The structure in the later, longer Medinan suras becomes quite complex, with subsections having rings within rings, for example. Ernst takes pains to demonstrate this structure, summarizing the recent work of other scholars. Many readers will find themselves skipping or skimming Ernst’s detailed analyses of the Medinan suras. Inductive identification of their themes and emphases appears at points more an art than a science. But the artistry and oral character of the Qur’an is one of the bold lessons that one draws from reading Ernst’s exposition: in order to appreciate the early and enduring power of the Qur’an, one has to become attentive to the oral and aural character of its structure. Such sensitivity is foreign to Western conventions of literature and narrative development.
A third focus of Ernst’s investigation is the intertextuality of the Qur’an as prophetic literature—that is, the ways in which it refers back to and appropriates for its own purposes Jewish and Christian scriptures. For Christians and Jews, this is a fascinating discussion. “Reinterpretation and reframing of previous revelations” is the characteristic stamp of prophecy, Ernst tells us. “Prophecy always looks back toward earlier manifestations of prophecy,” he writes, “by making a rhetorical claim to be the true meaning of earlier proclamations. . . . New interpretations of texts from a previous age . . . keeps them relevant to changing situations.”
Ernst’s approach to intertextuality takes into account the controversial and complex interrelationship among Jewish, Christian and Islamic scriptures. He argues that apologetic approaches by each community to demonstrate the authenticity of its own scripture and the inferiority of the scripture of the other communities have come at the cost of seeing the complex ways that scriptures live and change over time. Intertextuality becomes especially prominent in the Medinan suras, which were composed as Muhammad’s relationship with Jewish and Christian constituencies in his community became more contested.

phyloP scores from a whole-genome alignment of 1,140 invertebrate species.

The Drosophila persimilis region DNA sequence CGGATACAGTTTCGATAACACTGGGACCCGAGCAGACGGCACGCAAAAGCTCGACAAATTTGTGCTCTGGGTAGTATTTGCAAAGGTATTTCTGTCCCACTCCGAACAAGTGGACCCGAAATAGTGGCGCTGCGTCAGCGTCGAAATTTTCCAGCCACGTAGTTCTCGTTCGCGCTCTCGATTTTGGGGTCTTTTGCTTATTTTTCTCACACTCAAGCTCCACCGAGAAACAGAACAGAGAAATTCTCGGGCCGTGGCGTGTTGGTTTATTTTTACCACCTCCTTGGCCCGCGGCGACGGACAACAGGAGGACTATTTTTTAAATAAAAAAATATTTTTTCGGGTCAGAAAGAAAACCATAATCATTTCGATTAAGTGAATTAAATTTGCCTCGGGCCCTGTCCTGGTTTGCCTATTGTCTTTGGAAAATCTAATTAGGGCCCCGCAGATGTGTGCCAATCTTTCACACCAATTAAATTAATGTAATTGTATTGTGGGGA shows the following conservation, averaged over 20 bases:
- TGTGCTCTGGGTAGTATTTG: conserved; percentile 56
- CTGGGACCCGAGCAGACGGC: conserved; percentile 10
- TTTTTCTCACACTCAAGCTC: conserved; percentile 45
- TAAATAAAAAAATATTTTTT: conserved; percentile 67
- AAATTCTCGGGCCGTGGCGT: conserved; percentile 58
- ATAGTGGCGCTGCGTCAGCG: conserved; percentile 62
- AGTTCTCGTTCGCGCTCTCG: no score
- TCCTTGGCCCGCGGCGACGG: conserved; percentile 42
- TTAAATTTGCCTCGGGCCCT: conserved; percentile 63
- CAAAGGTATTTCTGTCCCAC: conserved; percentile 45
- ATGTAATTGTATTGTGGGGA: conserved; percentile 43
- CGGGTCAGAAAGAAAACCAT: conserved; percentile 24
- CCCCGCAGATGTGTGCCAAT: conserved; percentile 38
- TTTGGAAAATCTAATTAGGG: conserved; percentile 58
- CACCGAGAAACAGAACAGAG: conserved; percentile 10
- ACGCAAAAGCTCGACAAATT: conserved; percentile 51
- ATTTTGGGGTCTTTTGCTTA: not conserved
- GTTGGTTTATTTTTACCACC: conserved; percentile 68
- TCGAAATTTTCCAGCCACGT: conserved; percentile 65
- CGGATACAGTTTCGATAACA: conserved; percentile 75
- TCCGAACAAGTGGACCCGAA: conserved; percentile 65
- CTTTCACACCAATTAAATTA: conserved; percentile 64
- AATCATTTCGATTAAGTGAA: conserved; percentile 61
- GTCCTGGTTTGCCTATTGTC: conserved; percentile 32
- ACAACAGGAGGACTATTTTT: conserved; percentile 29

As with his earlier book, Following Muhammad: Rethinking Islam in the Contemporary World, much of the value in this book rests in Ernst’s religious studies approach to his topic. The book clearly grows out of his experience teaching the Qur’an to university students, and it offers appendices especially useful in college settings: one contains a succinct structural analysis of each Meccan sura; another, an interesting set of exercises for analyzing Qur’anic texts. Ernst presents the current state of scholarly work in progress. Readers committed to reading the Bible using historical-critical tools will be excited by the prospect of applying those methodologies to the Qur’an.
Ernst’s focus on ring composition will need to be supplemented by attention to other kinds of literary and poetic play and structuring in the text. And there are important questions that Ernst does not address. For example, do the structures of the longer suras provide clues to the “occasions of revelation” during the lifetime of Muhammad or to the process of their compilation or composition after his death? Such investigation is important for making sense of both the formation and the standardization of the text, and the formation and construction of authority within what would become the early Muslim community.
Ernst notes the injustices done by some Orientalist scholarship of the past. But his work also makes the case that humanistic scholarship can make contributions distinctive from yet not necessarily antithetical to faith-based presentations of the Qur’an. Fairness requires that we not misrepresent the Qur’an, and Ernst’s scholarship makes room for a respectful appreciation of the religious commitments of many who approach it. Such a judicious approach models a way forward for Christians, Jews, Muslims and people who profess none of these faiths to read the Qur’an and talk with one another about what they read.